Solving Solubility Woes

April 12, 2016
Capsugel’s customized solutions advance challenging compounds

Capsugel’s investment in the expansion of its pharmaceutical spray-dried dispersion commercial manufacturing capability at its Bend Research site is helping its clients tackle bioavailabilty challenges.

Capsugel has invested $25 million to expand its commercial SDD capabilities in Bend, Oregon.

A 2015 Kline market research analysis estimated that more than 80 percent of drug candidates in the R&D pipeline are poorly soluble in water. Poor solubility is one of the most frequent culprits of poor bioavailability and limited drug absorption. As drug manufacturers square off against these challenging drug development problems, they are looking for novel solutions to advance their difficult compounds to market. This is creating a growing market opportunity for solubilization enhancement technologies, with spray-dried dispersions (SDD) being a prime technology solution.

Developing a deep scientific understanding of client drug development problems and matching that with the right technology is critical. Just ask Bend Research, a division of Capsugel Dosage Form Solutions. Bend Research has more than two decades of proven experience formulating more than 1,000 compounds using spray-dried dispersion technology.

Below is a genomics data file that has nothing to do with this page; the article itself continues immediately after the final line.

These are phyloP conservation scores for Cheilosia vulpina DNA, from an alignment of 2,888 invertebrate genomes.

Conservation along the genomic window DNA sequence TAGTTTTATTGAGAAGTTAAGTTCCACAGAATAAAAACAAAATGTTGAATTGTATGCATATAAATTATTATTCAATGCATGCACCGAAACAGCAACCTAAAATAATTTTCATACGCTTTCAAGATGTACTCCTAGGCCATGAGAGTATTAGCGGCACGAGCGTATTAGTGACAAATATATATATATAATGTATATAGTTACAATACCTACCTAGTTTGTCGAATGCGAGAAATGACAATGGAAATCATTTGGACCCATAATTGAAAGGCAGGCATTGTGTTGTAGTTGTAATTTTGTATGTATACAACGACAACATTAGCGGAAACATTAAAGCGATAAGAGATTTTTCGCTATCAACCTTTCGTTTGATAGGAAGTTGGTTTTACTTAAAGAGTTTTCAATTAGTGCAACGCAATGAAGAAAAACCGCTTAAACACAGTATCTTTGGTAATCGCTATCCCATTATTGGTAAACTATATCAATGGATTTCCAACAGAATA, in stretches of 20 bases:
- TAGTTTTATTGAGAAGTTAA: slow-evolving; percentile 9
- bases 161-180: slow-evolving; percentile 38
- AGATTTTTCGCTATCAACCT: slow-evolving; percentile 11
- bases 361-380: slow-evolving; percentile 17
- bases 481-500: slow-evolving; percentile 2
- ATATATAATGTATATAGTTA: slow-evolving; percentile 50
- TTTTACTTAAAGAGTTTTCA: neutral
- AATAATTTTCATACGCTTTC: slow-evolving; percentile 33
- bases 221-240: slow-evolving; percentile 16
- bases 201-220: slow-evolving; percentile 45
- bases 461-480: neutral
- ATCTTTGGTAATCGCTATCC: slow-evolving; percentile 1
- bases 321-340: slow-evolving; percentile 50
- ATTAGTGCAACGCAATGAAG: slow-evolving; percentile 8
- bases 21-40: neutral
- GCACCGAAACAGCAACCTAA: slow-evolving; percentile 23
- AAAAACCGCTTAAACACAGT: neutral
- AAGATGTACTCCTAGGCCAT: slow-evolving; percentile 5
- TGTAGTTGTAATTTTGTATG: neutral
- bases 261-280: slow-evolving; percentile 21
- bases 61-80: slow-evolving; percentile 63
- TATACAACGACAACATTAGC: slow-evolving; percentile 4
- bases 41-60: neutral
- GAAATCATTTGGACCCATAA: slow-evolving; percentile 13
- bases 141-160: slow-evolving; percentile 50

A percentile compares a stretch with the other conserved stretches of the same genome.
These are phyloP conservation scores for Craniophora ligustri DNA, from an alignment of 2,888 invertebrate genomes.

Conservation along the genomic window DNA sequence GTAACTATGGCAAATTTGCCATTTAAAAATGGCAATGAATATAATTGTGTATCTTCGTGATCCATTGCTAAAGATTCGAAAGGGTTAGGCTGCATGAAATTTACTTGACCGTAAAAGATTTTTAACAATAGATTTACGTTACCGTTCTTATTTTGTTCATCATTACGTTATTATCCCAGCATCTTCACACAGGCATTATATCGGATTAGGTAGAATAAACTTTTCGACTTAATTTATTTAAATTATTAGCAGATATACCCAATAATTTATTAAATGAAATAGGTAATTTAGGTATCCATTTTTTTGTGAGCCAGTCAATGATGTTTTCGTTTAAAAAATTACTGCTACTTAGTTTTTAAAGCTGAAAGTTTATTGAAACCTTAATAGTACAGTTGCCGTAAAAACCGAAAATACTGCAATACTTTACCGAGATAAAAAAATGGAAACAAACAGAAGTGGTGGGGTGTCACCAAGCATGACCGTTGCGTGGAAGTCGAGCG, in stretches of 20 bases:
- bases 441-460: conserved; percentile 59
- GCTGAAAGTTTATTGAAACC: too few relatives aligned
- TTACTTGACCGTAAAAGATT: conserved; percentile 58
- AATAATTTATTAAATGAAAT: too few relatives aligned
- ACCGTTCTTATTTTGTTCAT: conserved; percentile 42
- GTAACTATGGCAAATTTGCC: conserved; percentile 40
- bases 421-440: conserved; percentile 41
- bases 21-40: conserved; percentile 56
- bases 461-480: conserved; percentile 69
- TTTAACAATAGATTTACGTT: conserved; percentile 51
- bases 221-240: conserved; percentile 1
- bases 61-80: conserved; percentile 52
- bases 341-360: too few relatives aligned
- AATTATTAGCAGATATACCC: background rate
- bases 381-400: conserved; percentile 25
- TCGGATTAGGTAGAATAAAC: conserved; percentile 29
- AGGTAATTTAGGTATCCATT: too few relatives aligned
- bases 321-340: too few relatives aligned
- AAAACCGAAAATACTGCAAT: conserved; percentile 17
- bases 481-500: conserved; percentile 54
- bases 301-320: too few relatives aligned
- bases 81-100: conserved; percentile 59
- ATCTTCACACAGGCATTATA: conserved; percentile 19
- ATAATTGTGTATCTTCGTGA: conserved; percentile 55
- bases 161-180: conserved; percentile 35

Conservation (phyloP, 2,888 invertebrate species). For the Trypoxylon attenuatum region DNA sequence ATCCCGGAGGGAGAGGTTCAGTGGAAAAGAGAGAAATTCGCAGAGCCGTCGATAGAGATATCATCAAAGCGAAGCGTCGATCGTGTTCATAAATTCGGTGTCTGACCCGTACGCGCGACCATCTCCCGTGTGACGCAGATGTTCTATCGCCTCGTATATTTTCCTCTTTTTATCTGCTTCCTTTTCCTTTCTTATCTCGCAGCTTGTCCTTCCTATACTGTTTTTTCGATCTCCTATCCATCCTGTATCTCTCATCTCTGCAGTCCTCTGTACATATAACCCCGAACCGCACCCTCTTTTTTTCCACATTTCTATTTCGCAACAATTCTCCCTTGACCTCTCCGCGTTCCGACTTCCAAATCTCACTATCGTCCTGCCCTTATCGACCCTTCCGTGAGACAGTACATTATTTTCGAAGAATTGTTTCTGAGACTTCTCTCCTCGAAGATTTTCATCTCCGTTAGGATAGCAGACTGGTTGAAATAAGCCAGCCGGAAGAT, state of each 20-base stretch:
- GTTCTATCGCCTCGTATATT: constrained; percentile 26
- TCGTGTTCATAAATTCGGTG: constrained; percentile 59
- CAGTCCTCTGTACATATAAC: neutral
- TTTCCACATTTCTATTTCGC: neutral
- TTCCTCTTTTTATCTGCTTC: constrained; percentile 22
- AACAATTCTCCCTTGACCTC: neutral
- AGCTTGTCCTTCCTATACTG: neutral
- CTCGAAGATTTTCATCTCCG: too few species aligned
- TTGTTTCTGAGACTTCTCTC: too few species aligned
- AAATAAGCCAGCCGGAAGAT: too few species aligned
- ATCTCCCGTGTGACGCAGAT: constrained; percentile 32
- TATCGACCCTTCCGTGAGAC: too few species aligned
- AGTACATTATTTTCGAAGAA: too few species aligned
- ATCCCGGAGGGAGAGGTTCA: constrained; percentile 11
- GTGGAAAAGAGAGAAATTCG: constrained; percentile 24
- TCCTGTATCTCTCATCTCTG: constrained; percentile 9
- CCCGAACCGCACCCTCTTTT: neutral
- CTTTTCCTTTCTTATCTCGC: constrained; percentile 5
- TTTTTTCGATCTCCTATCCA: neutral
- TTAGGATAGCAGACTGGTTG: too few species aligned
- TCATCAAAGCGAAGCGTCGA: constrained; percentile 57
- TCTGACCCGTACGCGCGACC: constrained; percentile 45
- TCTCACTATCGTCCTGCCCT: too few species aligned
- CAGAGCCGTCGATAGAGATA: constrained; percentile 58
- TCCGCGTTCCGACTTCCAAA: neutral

“We find that the majority of pharmaceutical product pipelines need science and engineering support to meet performance, stability and manufacturability challenges,” explains Tanya Hayden, vice president at Bend Research and director of clinical and commercial manufacturing, Capsugel Dosage Form Solutions.

Capsugel, a global leader in providing high-quality hard capsules to the healthcare industry, launched its Dosage Form Solutions business unit in 2013 to significantly broaden its capabilities with a comprehensive suite of technologies and integrated solutions for designing, developing and manufacturing a wide range of finished dosage forms. In October 2013, Capsugel acquired Bend Research to provide the new business unit with an industry-leading position in bioavailability enhancement with access to a premiere suite of technologies to address customers’ most pressing formulation challenges for oral delivery.